Mr. Gaithman stated that any individuals who attempt to scam or defraud his company immediately lose Client Status and all protections therein, adding that in doing so they also give their de facto consent for Gaithmans staff to cooperate with Law Enforcement Agencies.

Director of the New Zealand, Serious Fraud Office, Mr. David Bradshaw, said the scheme run by these individuals had all the hallmarks of a straightforward PBI (Prime Bank Instrument) fraud.

'The Serious Fraud Office has been warning the public about such schemes for a number of years,' Mr. Bradshaw said.

'The fact that this scheme is operated on the Internet ought to sound warning bells to potential investors.

'There is no information about where the money will be invested, nor are there any significant details about who the potential investor is dealing with. Those are matters that a prudent investor would want to be assured about. That the returns promised are well above the ordinary ought to put any potential investor on their guard.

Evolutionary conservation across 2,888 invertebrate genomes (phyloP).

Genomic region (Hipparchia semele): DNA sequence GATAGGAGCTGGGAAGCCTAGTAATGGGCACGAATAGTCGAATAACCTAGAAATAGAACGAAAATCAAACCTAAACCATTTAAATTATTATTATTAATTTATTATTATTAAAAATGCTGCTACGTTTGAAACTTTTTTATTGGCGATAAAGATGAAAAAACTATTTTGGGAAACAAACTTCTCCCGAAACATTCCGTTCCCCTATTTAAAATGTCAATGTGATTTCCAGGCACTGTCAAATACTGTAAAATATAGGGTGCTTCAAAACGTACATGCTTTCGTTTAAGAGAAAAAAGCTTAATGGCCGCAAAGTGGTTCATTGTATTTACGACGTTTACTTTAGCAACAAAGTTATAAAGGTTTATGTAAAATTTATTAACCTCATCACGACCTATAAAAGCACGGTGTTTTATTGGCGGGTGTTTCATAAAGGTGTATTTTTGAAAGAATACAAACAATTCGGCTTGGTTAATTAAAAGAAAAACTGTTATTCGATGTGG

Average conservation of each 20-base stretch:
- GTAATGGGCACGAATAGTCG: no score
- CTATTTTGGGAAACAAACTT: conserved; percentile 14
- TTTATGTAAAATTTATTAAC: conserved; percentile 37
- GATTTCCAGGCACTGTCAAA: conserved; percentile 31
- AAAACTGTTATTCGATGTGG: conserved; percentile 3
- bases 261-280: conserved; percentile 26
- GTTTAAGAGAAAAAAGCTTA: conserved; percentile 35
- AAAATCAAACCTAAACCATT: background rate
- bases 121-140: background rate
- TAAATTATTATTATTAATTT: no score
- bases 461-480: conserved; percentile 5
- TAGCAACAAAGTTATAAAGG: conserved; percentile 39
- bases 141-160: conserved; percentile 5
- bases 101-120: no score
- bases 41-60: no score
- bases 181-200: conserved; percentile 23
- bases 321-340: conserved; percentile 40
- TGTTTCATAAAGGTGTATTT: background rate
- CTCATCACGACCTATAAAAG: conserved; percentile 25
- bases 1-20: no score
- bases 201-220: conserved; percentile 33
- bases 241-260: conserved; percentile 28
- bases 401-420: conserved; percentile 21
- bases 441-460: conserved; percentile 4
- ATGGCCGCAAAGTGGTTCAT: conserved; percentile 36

According to Mr. Bradshaw, the Telecommunications Privacy Code for New Zealand allows for individuals to maintain anonymity when dealing with telecommunication agencies - under the Code of Practice for the Protection of Personal Information of Customers of Telecommunications Providers (Australia). Not surprisingly, the Serious Fraud Office has questioned the inclusion of such a provision in the New Zealand Code.

'Regrettably, greed tends to cloud the better judgement of some people, allowing fraud to succeed whether that be via the Internet or otherwise,' Mr. Bradshaw concluded.

John Nester, of the United States Securities and Exchange Commission, agreed, adding that investors should never base an investment decision solely on anonymous information on the Internet, just as you wouldn't base an investment decision based on graffiti on a rest room wall.

'You don't know the authors and you don't know their motives, much less their honesty,
experience or expertise,' Mr. Nester said.


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Dubbed 'The NZ Robbers' by online gold-game and high yield investors, this group is believed to have netted tens-of-thousands of US dollars since first appearing early last year.